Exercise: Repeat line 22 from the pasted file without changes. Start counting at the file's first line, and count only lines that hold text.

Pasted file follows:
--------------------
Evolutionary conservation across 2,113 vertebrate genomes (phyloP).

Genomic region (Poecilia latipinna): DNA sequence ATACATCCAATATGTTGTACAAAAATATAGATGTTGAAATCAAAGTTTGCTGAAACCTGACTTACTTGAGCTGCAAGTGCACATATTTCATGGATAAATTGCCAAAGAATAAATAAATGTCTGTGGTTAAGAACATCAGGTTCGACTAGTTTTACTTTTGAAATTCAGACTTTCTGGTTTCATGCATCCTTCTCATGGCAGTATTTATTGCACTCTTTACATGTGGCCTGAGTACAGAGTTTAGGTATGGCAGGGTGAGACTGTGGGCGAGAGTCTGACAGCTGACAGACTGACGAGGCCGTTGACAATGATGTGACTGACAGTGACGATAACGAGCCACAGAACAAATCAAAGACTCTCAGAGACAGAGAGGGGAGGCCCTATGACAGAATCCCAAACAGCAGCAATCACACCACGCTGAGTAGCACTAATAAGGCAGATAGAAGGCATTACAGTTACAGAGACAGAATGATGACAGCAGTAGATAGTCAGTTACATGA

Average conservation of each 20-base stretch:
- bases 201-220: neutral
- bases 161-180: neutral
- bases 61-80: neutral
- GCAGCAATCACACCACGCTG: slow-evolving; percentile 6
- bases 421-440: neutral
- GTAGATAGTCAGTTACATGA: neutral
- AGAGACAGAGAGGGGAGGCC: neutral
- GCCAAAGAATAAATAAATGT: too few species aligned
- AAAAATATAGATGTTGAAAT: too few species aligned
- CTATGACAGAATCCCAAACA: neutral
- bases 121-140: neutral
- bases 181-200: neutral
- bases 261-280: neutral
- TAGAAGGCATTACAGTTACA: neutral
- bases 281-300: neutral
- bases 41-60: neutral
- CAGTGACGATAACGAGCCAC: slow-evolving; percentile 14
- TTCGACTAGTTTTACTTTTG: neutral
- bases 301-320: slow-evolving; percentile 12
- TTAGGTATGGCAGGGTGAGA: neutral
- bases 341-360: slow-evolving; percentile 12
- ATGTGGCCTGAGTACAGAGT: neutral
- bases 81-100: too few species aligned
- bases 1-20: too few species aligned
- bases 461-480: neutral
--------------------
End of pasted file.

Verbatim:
- bases 301-320: slow-evolving; percentile 12